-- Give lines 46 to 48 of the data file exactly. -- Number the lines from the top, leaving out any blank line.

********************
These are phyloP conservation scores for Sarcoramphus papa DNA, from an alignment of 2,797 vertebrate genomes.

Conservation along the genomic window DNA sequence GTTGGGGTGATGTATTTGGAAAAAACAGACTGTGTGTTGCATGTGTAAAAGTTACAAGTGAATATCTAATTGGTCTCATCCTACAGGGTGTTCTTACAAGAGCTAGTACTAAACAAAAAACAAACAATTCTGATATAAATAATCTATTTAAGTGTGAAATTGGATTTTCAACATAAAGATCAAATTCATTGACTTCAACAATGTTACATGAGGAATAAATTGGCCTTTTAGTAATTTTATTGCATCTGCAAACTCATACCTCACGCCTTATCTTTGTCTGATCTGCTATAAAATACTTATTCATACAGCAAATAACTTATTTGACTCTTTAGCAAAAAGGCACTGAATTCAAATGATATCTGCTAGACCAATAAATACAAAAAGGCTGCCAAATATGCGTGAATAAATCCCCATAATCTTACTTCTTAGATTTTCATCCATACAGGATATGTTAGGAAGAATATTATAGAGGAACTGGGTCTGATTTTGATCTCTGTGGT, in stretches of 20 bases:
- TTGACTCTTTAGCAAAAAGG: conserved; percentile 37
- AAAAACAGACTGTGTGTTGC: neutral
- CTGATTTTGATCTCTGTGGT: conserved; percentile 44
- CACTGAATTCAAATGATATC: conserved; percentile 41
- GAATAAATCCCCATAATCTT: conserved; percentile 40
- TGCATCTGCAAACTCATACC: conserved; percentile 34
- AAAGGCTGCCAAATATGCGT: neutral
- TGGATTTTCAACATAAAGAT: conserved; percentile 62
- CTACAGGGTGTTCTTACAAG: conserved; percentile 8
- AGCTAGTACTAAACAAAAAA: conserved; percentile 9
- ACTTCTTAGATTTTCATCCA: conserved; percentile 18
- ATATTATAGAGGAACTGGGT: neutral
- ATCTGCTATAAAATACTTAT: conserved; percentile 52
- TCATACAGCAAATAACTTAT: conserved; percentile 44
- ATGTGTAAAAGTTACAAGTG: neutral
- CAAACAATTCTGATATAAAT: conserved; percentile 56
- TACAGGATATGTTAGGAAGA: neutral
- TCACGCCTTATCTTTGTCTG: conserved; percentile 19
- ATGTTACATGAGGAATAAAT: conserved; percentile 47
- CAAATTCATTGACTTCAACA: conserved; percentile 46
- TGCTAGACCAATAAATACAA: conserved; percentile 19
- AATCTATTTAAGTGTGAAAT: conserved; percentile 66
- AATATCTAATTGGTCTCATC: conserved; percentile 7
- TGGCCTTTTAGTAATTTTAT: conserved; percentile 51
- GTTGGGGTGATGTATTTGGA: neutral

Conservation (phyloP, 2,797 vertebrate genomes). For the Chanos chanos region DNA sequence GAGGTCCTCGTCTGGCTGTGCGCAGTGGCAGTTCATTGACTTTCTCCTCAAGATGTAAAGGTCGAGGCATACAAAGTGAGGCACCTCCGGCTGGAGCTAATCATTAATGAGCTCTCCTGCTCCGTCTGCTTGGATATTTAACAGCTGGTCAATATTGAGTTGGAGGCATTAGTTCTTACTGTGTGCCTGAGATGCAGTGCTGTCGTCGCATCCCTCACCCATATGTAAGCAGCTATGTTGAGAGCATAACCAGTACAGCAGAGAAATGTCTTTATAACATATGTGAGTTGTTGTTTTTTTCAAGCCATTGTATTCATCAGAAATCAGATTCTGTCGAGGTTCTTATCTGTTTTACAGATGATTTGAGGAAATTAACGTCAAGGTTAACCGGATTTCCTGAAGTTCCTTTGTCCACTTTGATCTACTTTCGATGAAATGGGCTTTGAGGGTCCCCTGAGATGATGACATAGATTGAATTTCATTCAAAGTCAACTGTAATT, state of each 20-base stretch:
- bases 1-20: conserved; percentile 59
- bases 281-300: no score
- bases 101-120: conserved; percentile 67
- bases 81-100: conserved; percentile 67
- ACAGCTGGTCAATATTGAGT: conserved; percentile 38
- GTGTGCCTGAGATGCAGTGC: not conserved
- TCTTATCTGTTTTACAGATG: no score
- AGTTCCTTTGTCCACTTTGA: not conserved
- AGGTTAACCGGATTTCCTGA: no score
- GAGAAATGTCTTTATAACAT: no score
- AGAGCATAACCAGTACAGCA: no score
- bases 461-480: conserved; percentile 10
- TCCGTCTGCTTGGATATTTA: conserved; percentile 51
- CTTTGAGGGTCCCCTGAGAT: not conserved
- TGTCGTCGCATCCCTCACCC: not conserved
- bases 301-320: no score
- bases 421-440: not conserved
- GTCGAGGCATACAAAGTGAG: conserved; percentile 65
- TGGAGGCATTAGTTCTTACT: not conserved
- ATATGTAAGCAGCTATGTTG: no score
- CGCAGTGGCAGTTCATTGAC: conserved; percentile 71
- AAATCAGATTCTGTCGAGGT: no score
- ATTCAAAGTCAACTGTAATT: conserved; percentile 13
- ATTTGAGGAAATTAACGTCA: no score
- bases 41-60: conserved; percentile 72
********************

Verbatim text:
- GTCGAGGCATACAAAGTGAG: conserved; percentile 65
- TGGAGGCATTAGTTCTTACT: not conserved
- ATATGTAAGCAGCTATGTTG: no score